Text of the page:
JEFFERSON CITY, Mo. – Utilities are once again pressing forward in the legislature, asking the state’s lawmakers to take a serious look at grid modernization measures in the Show-Me State.
The Senate Committee on Commerce, Consumer Protection, Energy and the Environment heard testimony on Sen. Ed Emery’s SB 564 on Wednesday afternoon, which lasted more than three hours with an equal number of opponents and supporters of the bill.
The bill echoes pieces and parts of Emery’s previous energy bill, filed during the 2017 legislative session, SB 190, though the bill’s language seems to have been reduced or simplified from more than 60 pages to the 16 pages of the current version.
“SB 564 is not completely unlike last year’s bill,” Emery said while presenting the bill before the committee. “Effectively, it’s only about a dozen pages which should make it easier to digest.”
The intent of the bill, as in previous years, has been to encourage utility providers to upgrade their power grids. He cited the results in other states, noting that in the neighboring state of Illinois, the state saw reduced electricity costs thanks to a modernized grid.
“Grid modernization is still the objective here,” Emery said. “In those states, grid modernization resulted in rate reductions.”
Emery explained that the latest bill took some of the ideas formed during the interim and that 12 sections had been removed from the bill.
Now, the bill includes about eight different components.
The first seeks to make rate adjustments outside of the general rate proceedings held by the Missouri Public Service Commission, allowing corporations to amend existing rate schedules and being their rate recovery without filing a general rate proceeding.
Sen. Jamilah Nasheed questioned that provision right from the start of the hearing.
“Why shouldn’t they have to go before the PSC?” she asked, to which Emery explained it would be part of the recovery of the fuel adjustment clause.
“All this does is add these elements back in, that was there before,” Emery said, citing a change in recent years.
The second component simply seeks to clarify the complaint procedure against utility under the PSC’s statutes, which Emery said was something the chairman of the commission had asked for.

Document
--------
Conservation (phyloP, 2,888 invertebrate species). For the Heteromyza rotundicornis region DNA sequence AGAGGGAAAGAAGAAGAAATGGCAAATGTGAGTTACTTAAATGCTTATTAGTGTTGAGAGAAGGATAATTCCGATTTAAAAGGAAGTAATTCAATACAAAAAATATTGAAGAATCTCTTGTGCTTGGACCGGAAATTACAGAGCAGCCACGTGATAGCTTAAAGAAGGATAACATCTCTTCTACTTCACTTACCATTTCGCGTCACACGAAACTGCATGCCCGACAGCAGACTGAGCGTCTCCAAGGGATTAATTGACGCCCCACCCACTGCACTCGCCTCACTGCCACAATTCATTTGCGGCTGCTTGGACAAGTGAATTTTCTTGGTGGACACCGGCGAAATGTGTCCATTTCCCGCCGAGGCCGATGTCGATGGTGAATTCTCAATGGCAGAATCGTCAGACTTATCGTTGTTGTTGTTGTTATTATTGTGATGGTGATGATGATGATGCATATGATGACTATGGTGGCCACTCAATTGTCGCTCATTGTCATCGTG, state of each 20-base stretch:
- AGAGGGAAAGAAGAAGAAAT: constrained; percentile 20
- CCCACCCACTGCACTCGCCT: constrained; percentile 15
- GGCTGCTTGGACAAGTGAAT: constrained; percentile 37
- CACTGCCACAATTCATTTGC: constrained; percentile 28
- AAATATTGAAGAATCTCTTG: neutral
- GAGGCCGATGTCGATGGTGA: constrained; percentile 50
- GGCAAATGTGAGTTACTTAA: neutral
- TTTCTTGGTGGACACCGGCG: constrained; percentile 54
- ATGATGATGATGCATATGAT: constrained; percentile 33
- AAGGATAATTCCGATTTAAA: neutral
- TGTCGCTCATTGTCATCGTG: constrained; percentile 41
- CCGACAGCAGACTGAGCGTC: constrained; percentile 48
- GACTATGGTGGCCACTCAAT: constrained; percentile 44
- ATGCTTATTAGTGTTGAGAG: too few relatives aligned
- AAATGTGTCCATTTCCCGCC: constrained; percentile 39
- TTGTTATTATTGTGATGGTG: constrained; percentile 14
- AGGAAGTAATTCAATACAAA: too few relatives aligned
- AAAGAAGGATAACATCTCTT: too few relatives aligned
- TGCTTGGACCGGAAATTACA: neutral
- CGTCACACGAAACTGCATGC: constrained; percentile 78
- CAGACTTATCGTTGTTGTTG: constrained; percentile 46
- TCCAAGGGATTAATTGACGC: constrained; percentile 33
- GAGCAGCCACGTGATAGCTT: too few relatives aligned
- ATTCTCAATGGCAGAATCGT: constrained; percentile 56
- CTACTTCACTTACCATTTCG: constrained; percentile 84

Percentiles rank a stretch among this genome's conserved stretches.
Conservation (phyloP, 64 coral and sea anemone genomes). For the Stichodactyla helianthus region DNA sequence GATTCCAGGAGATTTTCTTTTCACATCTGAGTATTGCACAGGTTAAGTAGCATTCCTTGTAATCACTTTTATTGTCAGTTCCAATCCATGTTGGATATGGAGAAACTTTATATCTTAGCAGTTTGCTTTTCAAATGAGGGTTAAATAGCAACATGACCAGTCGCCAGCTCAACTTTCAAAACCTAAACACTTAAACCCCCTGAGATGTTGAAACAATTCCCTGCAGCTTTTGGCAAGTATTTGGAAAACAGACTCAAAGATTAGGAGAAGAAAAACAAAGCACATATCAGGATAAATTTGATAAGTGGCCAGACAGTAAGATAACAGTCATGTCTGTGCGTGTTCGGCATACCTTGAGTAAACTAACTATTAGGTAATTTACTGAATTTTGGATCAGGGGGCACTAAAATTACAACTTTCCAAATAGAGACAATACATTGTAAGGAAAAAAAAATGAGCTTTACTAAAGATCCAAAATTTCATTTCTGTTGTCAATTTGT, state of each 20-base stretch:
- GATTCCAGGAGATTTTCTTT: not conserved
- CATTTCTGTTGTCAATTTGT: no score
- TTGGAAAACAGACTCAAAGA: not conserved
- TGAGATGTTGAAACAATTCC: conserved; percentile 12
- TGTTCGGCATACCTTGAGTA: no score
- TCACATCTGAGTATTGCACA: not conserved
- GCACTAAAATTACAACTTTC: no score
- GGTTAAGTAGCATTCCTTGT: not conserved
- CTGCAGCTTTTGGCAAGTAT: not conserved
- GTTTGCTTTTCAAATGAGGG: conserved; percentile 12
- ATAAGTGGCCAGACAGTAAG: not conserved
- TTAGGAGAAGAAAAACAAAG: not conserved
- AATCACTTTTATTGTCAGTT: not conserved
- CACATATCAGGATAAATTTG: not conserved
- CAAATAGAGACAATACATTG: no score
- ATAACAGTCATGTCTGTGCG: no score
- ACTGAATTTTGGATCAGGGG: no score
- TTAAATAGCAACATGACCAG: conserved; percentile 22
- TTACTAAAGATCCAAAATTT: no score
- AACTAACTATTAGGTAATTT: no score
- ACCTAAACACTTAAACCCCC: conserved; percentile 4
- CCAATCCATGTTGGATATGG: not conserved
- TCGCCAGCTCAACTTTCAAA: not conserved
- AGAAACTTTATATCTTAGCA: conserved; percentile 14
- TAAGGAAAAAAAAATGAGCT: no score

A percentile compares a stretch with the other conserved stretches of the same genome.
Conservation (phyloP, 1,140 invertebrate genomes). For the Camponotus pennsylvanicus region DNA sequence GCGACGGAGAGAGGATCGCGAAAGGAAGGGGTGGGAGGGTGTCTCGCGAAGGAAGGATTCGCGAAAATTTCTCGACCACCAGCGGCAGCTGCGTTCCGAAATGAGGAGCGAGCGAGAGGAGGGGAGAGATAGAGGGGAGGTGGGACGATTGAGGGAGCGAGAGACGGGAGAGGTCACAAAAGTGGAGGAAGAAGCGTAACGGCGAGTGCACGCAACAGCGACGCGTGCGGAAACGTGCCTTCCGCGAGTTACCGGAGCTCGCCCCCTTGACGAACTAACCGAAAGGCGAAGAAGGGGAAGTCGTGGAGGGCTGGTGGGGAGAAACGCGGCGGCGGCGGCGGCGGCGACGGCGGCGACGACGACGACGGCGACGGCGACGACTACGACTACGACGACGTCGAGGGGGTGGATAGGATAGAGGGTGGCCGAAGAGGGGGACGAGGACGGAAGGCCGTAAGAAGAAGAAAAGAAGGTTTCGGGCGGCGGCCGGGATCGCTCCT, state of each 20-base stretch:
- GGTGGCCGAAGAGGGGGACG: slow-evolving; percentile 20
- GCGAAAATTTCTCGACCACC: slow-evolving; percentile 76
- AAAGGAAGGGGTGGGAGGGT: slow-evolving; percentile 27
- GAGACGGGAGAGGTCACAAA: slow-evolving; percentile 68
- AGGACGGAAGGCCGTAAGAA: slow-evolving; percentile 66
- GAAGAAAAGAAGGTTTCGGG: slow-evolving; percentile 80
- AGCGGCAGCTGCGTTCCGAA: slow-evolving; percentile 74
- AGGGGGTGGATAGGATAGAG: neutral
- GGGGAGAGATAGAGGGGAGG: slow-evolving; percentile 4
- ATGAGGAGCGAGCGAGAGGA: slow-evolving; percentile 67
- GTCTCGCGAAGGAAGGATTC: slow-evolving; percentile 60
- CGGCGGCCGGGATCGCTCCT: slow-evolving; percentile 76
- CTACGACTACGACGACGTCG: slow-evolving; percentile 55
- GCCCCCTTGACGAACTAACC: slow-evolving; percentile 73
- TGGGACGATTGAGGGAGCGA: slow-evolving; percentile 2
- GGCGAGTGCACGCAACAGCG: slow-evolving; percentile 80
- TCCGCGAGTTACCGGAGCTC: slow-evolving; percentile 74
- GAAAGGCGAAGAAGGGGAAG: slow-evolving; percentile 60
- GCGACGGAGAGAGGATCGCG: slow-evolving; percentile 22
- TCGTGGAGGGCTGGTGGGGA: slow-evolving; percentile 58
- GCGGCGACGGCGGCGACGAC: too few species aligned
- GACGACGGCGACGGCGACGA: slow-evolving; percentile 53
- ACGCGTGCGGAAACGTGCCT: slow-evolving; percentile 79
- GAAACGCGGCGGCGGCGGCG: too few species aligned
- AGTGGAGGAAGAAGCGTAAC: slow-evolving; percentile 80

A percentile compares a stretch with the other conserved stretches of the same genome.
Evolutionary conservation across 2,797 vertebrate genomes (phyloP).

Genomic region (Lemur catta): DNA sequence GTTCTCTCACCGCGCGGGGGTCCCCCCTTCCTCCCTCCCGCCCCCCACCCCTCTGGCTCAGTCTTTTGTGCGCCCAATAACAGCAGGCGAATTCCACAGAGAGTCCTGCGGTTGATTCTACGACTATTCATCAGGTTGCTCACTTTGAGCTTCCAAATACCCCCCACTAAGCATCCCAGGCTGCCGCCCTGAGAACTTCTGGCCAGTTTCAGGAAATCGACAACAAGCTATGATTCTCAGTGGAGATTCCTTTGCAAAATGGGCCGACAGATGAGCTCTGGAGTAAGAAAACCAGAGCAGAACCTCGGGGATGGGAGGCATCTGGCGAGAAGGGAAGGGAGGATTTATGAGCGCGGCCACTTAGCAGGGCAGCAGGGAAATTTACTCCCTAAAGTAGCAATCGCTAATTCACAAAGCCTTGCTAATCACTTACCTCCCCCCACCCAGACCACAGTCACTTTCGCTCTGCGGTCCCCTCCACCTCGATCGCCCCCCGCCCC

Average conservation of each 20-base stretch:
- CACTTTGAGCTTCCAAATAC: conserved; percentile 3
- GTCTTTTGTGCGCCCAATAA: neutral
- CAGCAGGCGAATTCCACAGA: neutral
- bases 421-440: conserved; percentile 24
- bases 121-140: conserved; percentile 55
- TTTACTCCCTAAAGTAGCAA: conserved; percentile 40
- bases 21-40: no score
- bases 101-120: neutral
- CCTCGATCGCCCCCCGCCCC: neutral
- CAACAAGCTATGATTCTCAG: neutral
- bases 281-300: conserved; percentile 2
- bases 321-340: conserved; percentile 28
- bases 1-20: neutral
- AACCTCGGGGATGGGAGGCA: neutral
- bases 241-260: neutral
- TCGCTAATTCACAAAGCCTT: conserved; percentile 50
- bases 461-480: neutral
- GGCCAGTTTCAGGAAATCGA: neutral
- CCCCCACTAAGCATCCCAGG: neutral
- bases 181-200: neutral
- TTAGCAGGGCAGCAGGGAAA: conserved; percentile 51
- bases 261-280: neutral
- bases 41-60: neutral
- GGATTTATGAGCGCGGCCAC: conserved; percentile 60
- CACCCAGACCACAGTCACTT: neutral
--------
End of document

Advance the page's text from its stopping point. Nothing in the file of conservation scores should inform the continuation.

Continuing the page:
It also includes a provision allowing the corporations to defer any differences in state and local property tax expenses incurred, a provision for plant-in-service accounting, and requires a 5-year-capital investment plan for the furthering of replacing, modernizing, and securing its infrastructure.
It also includes a provision for discounted electric rates for certain qualifying customers, and requires a contractor “pre-qualification process.”
But the newest provision, which has been called for by a number of organizations, is the rate caps to tbe put on utilities.
Sen. Gary Romine was staunch in his opposition, as he has been throughout past hearings regarding proposed changes to rate-making mechanisms, and on the issue of the rate caps, he had plenty to say.
“The rate caps are not hard caps,” he noted. But he also added that some of the letters encouraging those provisions were not taken through the proper processes of the respective organizations.
“I’m frustrated with some of the efforts,” he said. “Shaul should never have sent that letter out.”
As dozens rose to testify on the issue, it became apparent that, just like in years past, the issue will prove to be a hot one. Speaking on behalf of the Missouri Energy Development Association, Trey Davis noted the demand for a modernized grid, saying the bill would address a number of key areas for ratepayers: cost, reliability and resiliency, economic development, and security.
Sen. Nasheed might have summed up some of the sentiments of most supporters in the room, saying that they could not “kick the can down the road” again.
“Times have changed,” she said. “We’re talking about a 100-year-old grid, and the usage we see today is totally different from the usage of 30 years ago. We have to do something to make it right.”
She told Davis that she did not agree with everything in the bill, but agreed with the need to do something.
“Do you support all provisions of the bill, or just portions of it?” she asked him.
Davis says they approve of the entire bill, but also stated that they had no delusions that the bill’s language would stay as it is throughout the entire legislative process.
“We continue to do the status quo, every rate case, every 11 months,” Davis said. “This is the time to talk about it. If you want to find a better way, or a better scenario, then this can start that conversation.”
Speaking in opposition, David Woodsmall of Midwest Energy Consumers Group (MECG) said the bill is not balanced and was a “tremendous step backward from last year’s bill.”
He contended that the prior bill had sought to give the PSC more discretion, and said the new version would give the utilities more power and the ability to do as they wanted with little PSC discretion.
This bill creates a deferral mechanism,” he said. “Everyone has to manage costs – except for utilities. They are currently allowed to defer several costs, and this bill just adds to the list of things that can be deferred.”
Sen. Dave Schatz, however, may have spoken for everyone during the hearing, with some of the most poignant comments.
“I’d love to make the utilities happy, but my concern is for the ratepayers,” he said. “I would like to see that from every utility – where they have lowered the water instead of raising the bridge.”
“Sen. Schatz, you just made the best argument I’ve heard today for performance-based rate-making,” Sen. Emery said.